Lloyds Banking Group gives customers power to set own contactless limit

Lloyds, Halifax and Bank of Scotland customers can soon set their contactless limit (Photo: Shutterstock)

Customers of Lloys, Halifax and Bank of Scotland will be given the power to set their own contactless limit from next month.

The cap for ‘tap and go’ purchases is currently fixed at £45 using a card from any bank, but is due to increase to £100 from 15 October.

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What has Lloyd Banking Group said?

Lloyds Banking Group, which runs Lloyds, Halifax and Bank of Scotland, will give customers the ability to set their own personal contactless limit when the £100 cap is introduced in October.

The feature will appear in the Lloyds, Halifax and Bank of Scotland apps, allowing customers can to choose their own limits for contactless spending.

The limit can be set in increments of £5 and customers will be able to set a spending cap for their contactless card from £35 up to £95.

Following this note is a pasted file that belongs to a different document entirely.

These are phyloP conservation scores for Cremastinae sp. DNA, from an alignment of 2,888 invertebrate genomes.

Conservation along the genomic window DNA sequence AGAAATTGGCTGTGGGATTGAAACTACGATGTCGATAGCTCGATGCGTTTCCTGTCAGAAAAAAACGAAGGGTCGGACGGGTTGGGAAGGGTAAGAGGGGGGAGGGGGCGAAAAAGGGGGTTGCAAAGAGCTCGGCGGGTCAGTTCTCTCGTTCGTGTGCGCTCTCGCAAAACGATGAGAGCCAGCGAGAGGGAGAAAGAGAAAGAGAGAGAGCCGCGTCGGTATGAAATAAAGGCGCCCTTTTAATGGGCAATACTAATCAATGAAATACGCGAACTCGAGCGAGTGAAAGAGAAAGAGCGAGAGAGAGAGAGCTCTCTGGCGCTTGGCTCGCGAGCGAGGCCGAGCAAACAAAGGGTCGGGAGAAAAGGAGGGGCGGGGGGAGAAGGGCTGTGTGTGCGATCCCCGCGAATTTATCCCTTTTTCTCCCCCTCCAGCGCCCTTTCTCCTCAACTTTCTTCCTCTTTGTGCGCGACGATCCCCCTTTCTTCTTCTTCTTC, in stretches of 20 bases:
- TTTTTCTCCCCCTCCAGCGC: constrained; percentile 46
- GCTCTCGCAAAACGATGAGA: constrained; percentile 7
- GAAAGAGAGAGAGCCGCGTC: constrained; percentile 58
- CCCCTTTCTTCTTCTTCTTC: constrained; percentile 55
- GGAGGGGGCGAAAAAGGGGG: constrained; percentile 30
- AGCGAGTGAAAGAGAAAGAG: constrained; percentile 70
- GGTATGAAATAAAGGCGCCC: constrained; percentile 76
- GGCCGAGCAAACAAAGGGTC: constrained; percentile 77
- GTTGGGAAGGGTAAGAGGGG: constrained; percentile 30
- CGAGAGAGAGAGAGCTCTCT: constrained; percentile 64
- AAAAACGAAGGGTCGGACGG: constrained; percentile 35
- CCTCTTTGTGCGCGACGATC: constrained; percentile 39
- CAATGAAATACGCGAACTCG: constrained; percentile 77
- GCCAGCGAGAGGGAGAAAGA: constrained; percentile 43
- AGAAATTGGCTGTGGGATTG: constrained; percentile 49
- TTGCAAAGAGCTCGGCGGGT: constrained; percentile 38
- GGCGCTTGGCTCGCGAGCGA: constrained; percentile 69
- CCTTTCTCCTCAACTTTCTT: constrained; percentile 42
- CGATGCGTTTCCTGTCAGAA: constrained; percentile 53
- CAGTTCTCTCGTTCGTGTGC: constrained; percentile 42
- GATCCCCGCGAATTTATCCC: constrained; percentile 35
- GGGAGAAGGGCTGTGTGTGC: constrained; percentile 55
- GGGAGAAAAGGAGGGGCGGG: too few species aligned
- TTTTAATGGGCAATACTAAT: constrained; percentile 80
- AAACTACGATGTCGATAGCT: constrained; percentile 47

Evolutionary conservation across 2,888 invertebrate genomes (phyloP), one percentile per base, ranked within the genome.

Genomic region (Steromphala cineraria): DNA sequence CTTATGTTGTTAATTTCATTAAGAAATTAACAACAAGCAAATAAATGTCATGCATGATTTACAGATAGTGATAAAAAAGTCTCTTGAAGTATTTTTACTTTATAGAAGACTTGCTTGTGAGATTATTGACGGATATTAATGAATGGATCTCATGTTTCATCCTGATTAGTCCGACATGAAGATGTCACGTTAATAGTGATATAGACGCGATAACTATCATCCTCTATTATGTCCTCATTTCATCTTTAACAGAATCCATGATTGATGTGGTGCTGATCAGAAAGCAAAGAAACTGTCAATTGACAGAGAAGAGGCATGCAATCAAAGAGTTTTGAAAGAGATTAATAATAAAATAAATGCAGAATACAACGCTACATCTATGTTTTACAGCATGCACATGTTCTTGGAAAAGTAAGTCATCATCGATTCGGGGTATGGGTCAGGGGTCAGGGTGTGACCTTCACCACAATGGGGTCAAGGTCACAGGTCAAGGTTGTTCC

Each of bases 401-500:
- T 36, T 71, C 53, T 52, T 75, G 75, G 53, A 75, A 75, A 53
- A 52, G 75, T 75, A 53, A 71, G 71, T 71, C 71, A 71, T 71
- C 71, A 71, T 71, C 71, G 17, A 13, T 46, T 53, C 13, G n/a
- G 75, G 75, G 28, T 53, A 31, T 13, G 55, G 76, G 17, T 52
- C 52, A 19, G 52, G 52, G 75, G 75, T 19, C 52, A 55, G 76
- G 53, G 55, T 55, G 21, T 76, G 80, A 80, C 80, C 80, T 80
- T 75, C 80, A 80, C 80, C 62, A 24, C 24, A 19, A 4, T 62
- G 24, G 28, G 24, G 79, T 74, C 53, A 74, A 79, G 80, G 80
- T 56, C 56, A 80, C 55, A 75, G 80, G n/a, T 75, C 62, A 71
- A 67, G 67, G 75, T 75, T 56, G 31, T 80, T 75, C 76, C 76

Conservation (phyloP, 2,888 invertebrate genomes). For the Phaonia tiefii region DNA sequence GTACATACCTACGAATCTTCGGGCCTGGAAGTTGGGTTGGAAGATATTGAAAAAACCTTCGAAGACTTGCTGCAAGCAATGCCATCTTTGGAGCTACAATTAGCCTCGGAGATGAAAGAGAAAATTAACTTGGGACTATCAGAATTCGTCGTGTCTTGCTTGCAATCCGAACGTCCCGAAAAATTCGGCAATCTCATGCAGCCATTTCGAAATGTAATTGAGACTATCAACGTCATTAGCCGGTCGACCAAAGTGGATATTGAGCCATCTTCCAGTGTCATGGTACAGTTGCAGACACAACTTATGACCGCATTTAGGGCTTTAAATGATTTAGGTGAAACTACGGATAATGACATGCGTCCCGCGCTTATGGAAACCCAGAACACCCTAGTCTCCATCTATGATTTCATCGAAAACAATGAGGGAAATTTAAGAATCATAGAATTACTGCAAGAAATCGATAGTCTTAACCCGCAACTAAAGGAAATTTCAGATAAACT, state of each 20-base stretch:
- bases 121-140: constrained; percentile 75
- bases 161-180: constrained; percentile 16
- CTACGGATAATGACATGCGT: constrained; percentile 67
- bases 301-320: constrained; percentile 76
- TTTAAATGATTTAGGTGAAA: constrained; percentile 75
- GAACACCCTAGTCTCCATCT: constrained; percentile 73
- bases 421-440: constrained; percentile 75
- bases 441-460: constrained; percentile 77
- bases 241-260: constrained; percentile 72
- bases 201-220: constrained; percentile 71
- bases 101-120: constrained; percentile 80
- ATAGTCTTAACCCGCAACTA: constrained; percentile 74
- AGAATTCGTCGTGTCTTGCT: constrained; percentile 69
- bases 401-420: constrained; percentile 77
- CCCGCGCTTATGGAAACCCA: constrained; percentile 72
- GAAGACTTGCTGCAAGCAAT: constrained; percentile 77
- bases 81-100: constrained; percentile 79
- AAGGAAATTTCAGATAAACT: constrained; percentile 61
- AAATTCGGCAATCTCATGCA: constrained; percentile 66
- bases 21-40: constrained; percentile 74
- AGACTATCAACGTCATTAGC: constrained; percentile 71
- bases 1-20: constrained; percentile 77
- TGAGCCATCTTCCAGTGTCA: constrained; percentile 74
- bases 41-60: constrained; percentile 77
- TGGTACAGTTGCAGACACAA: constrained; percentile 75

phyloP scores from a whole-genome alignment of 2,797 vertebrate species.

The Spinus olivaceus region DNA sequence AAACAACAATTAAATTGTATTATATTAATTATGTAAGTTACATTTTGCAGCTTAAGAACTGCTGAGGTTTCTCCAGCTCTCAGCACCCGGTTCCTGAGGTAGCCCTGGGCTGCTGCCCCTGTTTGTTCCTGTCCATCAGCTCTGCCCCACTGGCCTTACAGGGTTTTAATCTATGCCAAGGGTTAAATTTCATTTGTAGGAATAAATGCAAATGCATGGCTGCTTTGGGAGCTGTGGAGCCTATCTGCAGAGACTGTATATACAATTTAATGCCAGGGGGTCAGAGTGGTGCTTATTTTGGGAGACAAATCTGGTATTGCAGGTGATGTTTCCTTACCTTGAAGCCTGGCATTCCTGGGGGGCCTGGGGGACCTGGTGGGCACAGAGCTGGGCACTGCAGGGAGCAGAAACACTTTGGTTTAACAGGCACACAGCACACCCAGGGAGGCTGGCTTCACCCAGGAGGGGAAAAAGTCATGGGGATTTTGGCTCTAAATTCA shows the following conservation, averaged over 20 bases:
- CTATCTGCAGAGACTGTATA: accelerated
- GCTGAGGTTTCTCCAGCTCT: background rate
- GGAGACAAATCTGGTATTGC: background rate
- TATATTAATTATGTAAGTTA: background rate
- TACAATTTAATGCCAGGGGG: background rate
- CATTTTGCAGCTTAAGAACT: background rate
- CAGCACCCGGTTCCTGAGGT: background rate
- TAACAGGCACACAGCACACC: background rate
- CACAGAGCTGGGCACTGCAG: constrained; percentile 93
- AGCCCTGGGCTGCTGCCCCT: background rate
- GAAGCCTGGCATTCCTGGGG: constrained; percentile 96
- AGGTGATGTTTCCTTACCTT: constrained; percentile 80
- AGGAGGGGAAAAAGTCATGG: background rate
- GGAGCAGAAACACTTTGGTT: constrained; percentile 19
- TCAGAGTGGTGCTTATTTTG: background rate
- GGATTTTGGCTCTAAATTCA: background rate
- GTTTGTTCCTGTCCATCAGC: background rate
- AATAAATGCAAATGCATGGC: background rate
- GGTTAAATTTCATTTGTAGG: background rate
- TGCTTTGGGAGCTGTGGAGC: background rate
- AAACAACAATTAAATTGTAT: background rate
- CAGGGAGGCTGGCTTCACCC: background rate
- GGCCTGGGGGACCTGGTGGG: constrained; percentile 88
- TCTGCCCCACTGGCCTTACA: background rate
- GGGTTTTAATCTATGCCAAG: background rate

The app will also provide an option to turn off contactless payment completely, meaning customers will need to pay using chip and pin at checkouts.

Concerns over fraud

The plans to increase contactless spending to £100 has sparked concerns as the ability to spend more without the need for chip and pin could make people more vulnerable to fraudulent transactions.

However, Lloyds has said that any customers that are victims of contactless card fraud will not be left out of pocket.

Payments and fraud director at Lloyds, Phillip Robinson, said: “When the contactless limit increases, our customers will be able to use new tools in our mobile app to set their own transaction limit and also switch contactless on and off.

“We’ve listened to customer feedback to introduce this option which will allow them to make the most of the £100 limit in a way that works for them.”

This rise in contactless spending has skyrocketed during the pandemic, with the limit increasing from £30 to £45 just last year.

Apple pay and Google Pay currently have no limit for contactless spending.

This article originally appeared on our sister site, NationalWorld.